Benchmarking has long existed as an objective way to measure the speeds of CPUs, graphics chips and storage hardware.
And in Cockroach Labs Inc.’s “2022 Cloud Report,” Advanced Micro Devices Inc. emerged with the best performance ratio tested on AWS instances: The AMD Milan chipsets set the pace for CPU benchmarks.
“We look at micro-benchmarks around CPU, network, and storage,” said Keith McClellan (pictured, right), director of partner solutions engineering at Cockroach Labs. “And then our flagship benchmark is we use the database itself where we have the most expertise to create a real-world benchmark across all of these instances. This year I think we tested over 150 different discrete configurations.”
McClellan and Jeff Bloom (pictured, left), senior director of the Cloud Business Group at AMD, spoke with theCUBE analyst Savannah Peterson during the recent AWS re:Invent conference, during an exclusive broadcast on theCUBE, SiliconANGLE Media’s livestreaming studio. They discussed the report’s findings both in relation to AMD chips and the end users themselves. (* Disclosure below.)
Fast but also cost-efficient
While it once lagged in the consumer hardware segment, AMD has turned its fortunes (and consumer perceptions) around. That confidence has bled from its well-known consumer products to enterprise high-performance computing use cases, such as data centers.
“What it means for us and for our customers is there’s a good breath and depth of testing that has gone on from the lab,” Bloom explained. “And you look at this cloud report, and it helps them traverse this landscape of why to go with instance A, B, or C on certain workloads. And it really is very meaningful because they now have the real data across all those dimensional kinds of tests.”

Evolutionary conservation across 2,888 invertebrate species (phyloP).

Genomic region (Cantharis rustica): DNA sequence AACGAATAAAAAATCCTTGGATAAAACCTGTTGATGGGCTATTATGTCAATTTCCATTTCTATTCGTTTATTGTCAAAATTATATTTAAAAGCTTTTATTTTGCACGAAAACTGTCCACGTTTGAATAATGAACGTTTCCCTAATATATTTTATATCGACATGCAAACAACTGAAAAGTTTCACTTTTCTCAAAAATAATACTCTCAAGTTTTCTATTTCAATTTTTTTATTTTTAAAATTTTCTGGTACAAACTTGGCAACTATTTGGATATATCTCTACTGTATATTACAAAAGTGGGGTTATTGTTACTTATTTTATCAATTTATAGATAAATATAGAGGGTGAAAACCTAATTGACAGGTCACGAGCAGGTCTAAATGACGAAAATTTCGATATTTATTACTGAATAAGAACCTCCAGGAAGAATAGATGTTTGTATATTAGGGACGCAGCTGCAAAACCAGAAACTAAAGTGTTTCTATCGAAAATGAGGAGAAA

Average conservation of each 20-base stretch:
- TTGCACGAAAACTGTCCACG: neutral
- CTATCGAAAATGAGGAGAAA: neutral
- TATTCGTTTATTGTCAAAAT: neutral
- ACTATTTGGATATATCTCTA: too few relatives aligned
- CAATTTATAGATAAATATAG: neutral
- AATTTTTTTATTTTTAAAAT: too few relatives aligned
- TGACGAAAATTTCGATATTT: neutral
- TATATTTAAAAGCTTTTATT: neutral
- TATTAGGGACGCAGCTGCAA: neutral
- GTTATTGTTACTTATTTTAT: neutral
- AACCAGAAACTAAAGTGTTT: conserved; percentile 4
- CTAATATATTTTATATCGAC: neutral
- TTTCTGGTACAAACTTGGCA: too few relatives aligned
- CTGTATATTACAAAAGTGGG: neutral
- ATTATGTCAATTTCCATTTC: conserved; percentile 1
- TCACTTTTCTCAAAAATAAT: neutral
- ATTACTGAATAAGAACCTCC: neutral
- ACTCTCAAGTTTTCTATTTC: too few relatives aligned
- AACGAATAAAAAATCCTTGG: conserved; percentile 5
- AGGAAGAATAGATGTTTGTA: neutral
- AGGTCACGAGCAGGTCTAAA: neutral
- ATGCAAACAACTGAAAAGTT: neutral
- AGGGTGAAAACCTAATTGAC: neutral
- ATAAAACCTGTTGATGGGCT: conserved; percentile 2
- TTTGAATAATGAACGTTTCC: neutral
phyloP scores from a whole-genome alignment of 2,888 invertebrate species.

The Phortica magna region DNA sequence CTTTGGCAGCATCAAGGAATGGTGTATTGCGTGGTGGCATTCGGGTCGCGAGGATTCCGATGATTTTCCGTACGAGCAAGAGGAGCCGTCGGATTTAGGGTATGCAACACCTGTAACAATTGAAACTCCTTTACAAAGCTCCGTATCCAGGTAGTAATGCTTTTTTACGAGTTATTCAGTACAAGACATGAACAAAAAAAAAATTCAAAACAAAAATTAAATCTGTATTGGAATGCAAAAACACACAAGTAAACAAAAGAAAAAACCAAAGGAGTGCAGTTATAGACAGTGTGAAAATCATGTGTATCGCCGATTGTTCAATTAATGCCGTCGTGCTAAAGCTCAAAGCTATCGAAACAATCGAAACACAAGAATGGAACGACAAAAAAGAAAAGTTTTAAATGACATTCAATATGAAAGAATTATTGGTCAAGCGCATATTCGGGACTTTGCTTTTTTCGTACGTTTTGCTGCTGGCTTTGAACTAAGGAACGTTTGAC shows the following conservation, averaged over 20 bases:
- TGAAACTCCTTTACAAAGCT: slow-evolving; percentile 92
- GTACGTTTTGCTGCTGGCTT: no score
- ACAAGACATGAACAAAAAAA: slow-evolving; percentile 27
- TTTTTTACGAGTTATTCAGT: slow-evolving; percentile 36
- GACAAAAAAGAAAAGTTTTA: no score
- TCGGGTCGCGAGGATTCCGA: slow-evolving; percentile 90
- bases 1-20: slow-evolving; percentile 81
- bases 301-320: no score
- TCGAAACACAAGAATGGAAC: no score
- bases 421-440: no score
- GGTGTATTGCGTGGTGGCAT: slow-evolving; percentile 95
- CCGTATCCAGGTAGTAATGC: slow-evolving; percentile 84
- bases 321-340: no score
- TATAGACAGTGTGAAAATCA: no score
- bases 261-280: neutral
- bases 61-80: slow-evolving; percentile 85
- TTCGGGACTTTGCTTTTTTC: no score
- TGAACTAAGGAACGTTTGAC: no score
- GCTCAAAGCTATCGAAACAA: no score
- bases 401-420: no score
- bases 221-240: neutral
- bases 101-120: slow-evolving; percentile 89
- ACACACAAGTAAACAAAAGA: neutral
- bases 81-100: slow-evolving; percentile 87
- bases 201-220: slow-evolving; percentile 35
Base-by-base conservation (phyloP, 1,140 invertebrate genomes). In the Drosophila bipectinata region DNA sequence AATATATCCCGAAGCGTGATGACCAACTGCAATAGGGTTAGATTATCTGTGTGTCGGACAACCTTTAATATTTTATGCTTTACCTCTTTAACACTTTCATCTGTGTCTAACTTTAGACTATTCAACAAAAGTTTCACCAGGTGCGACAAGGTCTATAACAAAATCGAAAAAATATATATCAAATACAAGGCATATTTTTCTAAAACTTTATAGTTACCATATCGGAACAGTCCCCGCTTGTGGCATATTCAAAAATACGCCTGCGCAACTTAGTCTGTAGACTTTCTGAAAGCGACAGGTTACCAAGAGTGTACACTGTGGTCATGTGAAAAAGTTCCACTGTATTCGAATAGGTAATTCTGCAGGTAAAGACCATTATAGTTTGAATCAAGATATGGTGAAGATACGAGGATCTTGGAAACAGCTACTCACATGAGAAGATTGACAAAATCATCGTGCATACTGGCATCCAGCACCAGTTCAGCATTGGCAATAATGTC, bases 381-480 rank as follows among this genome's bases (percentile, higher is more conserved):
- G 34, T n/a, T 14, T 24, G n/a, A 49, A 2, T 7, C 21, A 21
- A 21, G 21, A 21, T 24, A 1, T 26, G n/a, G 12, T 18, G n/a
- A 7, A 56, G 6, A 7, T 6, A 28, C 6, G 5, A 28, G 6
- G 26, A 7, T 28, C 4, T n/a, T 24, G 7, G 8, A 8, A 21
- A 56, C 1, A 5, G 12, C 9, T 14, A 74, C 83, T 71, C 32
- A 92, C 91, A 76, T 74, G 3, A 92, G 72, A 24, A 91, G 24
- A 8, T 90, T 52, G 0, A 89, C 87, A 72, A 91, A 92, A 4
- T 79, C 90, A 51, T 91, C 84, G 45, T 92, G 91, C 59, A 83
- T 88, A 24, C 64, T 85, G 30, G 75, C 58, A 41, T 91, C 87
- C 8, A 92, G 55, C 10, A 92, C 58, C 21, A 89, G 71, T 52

That effort has resulted in the report citing that AMD Milan processors, based on the EPYC architecture’s third generation, is setting the pace in performance and, more importantly, compute per dollar. In essence, customers get the highest performance at the lowest cost.
“When we’re looking at instances, we’re not just looking at how fast something is. We’re also looking at how much it costs to get that level of performance, because CockroachDB as a distributed system has the opportunity to scale up and out,” McClellan added.
Here’s the complete video interview, part of SiliconANGLE’s and theCUBE’s coverage of AWS re:Invent:
(* Disclosure: Advanced Micro Devices Inc. sponsored this segment of theCUBE. Neither AMD nor other sponsors have editorial control over content on theCUBE or SiliconANGLE.)